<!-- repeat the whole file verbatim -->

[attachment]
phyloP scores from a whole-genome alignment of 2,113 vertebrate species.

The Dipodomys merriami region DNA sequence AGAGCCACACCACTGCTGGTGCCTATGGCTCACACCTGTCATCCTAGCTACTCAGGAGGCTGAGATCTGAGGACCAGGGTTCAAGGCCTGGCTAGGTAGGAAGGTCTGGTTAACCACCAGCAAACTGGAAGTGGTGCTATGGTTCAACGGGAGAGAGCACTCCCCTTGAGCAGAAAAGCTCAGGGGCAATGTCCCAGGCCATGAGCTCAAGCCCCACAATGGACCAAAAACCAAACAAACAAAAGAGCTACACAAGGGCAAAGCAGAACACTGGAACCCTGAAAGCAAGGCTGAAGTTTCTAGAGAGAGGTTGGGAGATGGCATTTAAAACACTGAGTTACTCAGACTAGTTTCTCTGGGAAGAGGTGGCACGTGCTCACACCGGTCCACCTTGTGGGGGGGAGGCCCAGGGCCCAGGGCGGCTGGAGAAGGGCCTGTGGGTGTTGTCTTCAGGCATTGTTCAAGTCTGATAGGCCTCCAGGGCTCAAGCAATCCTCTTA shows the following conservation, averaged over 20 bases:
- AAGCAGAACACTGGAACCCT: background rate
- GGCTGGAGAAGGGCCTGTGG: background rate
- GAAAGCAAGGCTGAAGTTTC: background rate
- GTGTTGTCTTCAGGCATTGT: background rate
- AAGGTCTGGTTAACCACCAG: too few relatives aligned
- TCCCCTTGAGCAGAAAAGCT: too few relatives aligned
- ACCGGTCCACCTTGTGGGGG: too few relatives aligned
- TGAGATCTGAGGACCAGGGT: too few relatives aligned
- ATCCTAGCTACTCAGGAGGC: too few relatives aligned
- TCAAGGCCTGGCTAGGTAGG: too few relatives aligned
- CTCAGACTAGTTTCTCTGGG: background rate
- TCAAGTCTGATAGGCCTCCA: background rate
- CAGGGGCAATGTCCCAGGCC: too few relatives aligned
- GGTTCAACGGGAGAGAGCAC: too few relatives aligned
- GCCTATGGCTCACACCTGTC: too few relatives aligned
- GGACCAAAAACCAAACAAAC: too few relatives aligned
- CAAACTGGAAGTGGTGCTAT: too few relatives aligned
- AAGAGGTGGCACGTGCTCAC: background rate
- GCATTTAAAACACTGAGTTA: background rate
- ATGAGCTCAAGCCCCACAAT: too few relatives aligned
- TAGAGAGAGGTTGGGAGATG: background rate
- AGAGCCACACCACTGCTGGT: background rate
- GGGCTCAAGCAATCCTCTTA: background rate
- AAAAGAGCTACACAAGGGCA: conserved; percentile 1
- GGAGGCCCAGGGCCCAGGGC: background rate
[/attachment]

phyloP scores from a whole-genome alignment of 2,113 vertebrate species.

The Dipodomys merriami region DNA sequence AGAGCCACACCACTGCTGGTGCCTATGGCTCACACCTGTCATCCTAGCTACTCAGGAGGCTGAGATCTGAGGACCAGGGTTCAAGGCCTGGCTAGGTAGGAAGGTCTGGTTAACCACCAGCAAACTGGAAGTGGTGCTATGGTTCAACGGGAGAGAGCACTCCCCTTGAGCAGAAAAGCTCAGGGGCAATGTCCCAGGCCATGAGCTCAAGCCCCACAATGGACCAAAAACCAAACAAACAAAAGAGCTACACAAGGGCAAAGCAGAACACTGGAACCCTGAAAGCAAGGCTGAAGTTTCTAGAGAGAGGTTGGGAGATGGCATTTAAAACACTGAGTTACTCAGACTAGTTTCTCTGGGAAGAGGTGGCACGTGCTCACACCGGTCCACCTTGTGGGGGGGAGGCCCAGGGCCCAGGGCGGCTGGAGAAGGGCCTGTGGGTGTTGTCTTCAGGCATTGTTCAAGTCTGATAGGCCTCCAGGGCTCAAGCAATCCTCTTA shows the following conservation, averaged over 20 bases:
- AAGCAGAACACTGGAACCCT: background rate
- GGCTGGAGAAGGGCCTGTGG: background rate
- GAAAGCAAGGCTGAAGTTTC: background rate
- GTGTTGTCTTCAGGCATTGT: background rate
- AAGGTCTGGTTAACCACCAG: too few relatives aligned
- TCCCCTTGAGCAGAAAAGCT: too few relatives aligned
- ACCGGTCCACCTTGTGGGGG: too few relatives aligned
- TGAGATCTGAGGACCAGGGT: too few relatives aligned
- ATCCTAGCTACTCAGGAGGC: too few relatives aligned
- TCAAGGCCTGGCTAGGTAGG: too few relatives aligned
- CTCAGACTAGTTTCTCTGGG: background rate
- TCAAGTCTGATAGGCCTCCA: background rate
- CAGGGGCAATGTCCCAGGCC: too few relatives aligned
- GGTTCAACGGGAGAGAGCAC: too few relatives aligned
- GCCTATGGCTCACACCTGTC: too few relatives aligned
- GGACCAAAAACCAAACAAAC: too few relatives aligned
- CAAACTGGAAGTGGTGCTAT: too few relatives aligned
- AAGAGGTGGCACGTGCTCAC: background rate
- GCATTTAAAACACTGAGTTA: background rate
- ATGAGCTCAAGCCCCACAAT: too few relatives aligned
- TAGAGAGAGGTTGGGAGATG: background rate
- AGAGCCACACCACTGCTGGT: background rate
- GGGCTCAAGCAATCCTCTTA: background rate
- AAAAGAGCTACACAAGGGCA: conserved; percentile 1
- GGAGGCCCAGGGCCCAGGGC: background rate